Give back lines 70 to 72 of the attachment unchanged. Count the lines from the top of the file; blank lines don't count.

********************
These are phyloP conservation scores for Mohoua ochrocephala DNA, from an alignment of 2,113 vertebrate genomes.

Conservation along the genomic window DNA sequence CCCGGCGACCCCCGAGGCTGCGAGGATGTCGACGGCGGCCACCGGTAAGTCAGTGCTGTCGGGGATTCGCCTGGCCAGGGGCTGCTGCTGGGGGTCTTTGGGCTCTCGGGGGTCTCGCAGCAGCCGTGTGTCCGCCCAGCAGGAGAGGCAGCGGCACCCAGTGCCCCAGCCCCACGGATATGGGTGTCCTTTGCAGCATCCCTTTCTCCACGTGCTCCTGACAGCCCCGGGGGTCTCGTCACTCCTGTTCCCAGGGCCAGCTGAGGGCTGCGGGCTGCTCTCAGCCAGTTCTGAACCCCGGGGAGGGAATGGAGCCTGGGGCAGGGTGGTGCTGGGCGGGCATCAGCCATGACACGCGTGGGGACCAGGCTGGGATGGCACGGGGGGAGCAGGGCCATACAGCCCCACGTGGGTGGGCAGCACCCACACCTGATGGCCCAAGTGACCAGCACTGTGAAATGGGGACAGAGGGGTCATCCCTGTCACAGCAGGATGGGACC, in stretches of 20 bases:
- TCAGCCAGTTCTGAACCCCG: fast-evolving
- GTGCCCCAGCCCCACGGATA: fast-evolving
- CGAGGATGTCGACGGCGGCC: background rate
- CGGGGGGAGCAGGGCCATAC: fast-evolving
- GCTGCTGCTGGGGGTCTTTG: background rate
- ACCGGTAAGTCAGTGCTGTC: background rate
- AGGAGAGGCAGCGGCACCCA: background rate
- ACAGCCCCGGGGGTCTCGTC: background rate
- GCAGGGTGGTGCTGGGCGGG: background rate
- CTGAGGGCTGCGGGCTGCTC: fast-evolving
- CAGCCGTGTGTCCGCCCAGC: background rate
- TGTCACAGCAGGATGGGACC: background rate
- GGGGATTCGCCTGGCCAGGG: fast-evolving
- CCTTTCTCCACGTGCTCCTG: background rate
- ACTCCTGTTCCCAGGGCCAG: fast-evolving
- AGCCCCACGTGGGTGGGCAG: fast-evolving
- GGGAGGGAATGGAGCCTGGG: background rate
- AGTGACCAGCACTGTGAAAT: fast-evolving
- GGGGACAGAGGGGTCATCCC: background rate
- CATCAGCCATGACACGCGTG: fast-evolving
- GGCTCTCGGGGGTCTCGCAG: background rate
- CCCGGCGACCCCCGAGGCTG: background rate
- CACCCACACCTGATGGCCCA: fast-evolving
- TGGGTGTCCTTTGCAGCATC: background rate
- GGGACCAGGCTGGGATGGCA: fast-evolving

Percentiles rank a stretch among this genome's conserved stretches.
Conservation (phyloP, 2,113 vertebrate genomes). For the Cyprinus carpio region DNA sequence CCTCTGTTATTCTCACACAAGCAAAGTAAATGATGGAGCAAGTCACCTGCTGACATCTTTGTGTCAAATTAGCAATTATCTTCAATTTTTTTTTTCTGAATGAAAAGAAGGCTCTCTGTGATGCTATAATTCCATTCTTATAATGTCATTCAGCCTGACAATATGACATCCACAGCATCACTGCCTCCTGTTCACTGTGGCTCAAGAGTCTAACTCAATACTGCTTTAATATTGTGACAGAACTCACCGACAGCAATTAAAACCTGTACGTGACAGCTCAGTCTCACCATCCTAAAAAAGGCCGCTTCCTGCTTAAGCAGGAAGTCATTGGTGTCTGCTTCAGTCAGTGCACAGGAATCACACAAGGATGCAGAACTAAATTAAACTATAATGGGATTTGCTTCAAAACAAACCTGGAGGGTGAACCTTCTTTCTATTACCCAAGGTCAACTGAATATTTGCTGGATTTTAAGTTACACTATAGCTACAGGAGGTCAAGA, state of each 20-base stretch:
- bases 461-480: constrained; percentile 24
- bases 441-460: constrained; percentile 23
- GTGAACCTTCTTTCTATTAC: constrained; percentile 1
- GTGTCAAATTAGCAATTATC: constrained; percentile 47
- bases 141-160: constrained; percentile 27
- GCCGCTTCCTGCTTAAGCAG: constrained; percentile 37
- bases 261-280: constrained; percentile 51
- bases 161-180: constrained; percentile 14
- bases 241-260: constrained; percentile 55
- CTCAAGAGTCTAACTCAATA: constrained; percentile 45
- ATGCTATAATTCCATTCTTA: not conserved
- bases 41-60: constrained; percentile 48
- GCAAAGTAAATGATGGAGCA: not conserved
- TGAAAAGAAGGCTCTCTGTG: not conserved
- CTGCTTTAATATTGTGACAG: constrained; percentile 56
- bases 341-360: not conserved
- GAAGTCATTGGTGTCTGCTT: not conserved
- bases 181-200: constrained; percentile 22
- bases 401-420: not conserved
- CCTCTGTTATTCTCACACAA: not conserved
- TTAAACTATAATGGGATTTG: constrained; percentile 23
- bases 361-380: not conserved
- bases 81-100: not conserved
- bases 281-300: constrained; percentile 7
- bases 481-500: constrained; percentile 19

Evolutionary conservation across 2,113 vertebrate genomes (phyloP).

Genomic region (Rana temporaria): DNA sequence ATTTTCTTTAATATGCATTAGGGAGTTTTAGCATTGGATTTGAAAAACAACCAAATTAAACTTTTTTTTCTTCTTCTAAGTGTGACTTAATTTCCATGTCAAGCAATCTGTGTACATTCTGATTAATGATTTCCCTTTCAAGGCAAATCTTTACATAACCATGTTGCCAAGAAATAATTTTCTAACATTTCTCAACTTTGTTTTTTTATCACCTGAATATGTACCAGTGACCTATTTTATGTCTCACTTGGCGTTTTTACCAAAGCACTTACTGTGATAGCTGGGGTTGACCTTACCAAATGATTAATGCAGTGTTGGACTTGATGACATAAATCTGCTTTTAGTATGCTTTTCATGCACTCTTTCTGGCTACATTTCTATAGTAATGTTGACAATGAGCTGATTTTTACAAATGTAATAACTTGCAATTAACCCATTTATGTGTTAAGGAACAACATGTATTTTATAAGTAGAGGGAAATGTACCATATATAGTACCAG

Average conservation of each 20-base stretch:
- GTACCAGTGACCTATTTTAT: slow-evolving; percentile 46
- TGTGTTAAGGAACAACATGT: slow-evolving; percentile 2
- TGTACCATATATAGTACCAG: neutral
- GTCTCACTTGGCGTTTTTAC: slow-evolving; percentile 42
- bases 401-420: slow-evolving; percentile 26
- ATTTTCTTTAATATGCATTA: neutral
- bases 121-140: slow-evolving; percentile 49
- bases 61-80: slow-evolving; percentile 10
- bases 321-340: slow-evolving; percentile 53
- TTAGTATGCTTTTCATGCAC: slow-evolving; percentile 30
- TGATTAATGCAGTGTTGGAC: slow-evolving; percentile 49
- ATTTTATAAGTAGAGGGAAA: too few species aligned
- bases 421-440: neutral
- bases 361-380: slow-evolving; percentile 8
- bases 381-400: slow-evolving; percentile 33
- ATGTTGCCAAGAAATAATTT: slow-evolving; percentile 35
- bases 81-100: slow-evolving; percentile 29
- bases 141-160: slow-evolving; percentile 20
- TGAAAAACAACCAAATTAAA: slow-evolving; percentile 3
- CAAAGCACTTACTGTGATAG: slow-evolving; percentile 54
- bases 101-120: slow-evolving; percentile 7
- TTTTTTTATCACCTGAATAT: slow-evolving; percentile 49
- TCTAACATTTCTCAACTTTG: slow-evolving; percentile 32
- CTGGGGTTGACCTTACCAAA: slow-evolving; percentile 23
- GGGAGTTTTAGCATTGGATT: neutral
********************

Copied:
- bases 421-440: neutral
- bases 361-380: slow-evolving; percentile 8
- bases 381-400: slow-evolving; percentile 33